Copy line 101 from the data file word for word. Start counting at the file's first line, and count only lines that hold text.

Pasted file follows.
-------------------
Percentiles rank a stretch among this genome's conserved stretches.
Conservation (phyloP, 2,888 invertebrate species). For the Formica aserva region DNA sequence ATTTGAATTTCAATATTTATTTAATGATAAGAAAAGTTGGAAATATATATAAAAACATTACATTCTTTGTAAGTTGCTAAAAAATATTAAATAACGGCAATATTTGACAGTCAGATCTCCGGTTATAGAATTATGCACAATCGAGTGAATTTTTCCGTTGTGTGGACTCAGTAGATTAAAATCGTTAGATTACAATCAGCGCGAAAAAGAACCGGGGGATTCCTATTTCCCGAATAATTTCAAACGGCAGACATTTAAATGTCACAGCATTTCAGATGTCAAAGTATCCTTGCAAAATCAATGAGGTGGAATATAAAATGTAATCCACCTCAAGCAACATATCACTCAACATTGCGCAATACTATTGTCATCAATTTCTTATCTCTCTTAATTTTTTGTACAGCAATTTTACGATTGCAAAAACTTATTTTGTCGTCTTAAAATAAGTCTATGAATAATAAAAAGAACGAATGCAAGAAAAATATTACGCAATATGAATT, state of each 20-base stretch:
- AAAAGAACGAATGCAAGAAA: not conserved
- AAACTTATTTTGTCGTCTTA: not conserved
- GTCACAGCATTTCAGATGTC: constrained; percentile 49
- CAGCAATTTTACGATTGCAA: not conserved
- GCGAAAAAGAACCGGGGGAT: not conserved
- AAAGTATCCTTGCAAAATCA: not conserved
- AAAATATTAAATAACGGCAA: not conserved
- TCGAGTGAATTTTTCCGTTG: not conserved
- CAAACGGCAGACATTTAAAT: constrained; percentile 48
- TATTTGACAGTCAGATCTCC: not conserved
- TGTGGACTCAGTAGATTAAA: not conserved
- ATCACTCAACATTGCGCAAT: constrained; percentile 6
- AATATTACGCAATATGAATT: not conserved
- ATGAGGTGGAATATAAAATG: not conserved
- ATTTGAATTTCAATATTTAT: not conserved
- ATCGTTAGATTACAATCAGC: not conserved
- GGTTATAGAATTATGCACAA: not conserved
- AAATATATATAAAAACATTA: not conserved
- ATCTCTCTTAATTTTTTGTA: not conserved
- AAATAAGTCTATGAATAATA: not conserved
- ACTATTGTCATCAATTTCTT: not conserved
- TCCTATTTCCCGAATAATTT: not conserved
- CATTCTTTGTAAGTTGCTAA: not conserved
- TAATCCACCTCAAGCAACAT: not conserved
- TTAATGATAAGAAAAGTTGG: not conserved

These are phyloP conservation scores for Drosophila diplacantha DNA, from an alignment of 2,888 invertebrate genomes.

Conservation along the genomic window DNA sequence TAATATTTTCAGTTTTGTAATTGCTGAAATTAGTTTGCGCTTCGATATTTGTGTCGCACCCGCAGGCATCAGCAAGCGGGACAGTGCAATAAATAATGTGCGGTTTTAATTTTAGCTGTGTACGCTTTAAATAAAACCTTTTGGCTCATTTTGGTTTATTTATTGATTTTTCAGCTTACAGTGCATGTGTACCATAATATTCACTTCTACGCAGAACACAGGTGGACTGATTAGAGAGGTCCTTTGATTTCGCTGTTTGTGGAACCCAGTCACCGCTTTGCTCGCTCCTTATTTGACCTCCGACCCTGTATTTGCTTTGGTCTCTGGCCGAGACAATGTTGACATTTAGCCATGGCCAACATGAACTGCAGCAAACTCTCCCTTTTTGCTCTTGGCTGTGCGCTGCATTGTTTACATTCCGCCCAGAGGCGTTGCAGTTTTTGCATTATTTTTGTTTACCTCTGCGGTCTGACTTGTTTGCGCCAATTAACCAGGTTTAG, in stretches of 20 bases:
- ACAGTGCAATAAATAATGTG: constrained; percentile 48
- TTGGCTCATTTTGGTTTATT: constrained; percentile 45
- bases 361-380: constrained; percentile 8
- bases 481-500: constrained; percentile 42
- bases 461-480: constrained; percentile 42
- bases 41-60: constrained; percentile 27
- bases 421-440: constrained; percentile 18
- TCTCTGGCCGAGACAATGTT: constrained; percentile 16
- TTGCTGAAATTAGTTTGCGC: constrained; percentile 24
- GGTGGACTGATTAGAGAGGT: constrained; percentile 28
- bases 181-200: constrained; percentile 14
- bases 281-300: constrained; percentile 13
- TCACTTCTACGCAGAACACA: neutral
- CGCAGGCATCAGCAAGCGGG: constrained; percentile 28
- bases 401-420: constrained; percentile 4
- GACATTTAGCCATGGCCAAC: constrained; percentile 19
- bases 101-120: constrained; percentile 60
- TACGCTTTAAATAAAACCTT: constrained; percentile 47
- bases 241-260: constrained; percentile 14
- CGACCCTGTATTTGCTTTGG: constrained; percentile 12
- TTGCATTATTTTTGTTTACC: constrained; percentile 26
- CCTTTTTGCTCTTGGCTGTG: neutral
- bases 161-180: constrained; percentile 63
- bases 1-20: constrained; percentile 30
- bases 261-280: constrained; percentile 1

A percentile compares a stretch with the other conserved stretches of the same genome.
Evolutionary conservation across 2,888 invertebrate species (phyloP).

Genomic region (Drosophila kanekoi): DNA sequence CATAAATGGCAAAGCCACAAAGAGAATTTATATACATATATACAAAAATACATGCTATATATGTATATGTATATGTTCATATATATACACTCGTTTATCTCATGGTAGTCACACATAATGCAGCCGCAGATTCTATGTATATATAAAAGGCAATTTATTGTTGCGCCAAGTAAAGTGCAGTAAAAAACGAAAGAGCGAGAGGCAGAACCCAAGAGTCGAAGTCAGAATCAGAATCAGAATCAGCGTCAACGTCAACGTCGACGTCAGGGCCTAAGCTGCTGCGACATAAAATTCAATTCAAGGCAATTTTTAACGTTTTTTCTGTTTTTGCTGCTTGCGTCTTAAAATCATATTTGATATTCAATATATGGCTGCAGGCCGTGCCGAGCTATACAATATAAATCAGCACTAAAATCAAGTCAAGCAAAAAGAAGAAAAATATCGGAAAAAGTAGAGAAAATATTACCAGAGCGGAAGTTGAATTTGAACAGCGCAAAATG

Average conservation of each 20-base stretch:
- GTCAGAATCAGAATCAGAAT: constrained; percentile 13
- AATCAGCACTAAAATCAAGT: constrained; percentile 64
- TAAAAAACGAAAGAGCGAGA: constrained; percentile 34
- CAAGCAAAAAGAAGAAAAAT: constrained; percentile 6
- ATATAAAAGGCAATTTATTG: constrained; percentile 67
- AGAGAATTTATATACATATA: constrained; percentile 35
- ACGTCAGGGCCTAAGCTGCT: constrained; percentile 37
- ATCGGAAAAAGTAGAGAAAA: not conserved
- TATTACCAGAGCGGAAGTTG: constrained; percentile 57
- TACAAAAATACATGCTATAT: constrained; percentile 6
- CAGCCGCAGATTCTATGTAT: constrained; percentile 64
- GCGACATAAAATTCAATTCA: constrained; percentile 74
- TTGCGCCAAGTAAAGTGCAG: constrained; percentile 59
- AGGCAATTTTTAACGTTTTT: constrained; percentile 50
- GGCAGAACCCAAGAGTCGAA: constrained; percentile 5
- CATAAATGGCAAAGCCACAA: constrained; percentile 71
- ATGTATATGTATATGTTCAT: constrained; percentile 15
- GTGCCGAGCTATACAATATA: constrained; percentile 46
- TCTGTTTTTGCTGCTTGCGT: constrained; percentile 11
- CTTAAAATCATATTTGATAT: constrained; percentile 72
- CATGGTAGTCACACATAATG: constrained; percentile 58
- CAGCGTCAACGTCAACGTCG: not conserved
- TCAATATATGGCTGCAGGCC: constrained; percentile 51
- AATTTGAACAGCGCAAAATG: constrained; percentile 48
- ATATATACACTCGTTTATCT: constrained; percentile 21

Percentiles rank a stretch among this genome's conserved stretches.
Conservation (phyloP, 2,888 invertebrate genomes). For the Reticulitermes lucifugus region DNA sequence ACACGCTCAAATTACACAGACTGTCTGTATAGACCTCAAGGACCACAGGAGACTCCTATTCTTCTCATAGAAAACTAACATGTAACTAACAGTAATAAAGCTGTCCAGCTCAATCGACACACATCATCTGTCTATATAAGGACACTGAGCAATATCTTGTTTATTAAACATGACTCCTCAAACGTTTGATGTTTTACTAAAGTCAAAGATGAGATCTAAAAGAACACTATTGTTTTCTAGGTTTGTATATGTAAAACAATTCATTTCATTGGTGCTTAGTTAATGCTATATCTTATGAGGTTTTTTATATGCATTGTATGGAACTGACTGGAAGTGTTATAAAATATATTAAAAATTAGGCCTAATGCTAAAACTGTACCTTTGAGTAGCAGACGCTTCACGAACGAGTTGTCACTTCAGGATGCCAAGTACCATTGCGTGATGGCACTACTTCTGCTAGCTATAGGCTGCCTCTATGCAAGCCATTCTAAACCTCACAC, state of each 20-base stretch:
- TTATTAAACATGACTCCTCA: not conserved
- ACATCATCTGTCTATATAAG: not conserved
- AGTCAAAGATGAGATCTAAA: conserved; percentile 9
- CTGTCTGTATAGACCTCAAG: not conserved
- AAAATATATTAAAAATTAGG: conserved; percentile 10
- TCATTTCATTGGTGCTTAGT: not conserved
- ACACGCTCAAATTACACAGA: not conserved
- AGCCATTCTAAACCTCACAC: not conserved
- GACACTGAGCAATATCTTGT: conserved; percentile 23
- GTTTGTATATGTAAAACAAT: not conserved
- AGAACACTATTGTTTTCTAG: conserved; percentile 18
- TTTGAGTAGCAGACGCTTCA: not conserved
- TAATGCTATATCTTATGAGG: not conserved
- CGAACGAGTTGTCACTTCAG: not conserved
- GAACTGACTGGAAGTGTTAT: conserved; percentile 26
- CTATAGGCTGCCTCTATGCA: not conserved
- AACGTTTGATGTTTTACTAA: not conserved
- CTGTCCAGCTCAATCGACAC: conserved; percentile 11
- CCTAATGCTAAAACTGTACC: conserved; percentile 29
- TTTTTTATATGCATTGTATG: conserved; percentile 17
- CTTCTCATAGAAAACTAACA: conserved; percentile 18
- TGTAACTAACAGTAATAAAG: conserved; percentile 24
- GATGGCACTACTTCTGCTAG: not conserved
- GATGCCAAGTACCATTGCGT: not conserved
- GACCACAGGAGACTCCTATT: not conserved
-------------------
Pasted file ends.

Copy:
- CTATAGGCTGCCTCTATGCA: not conserved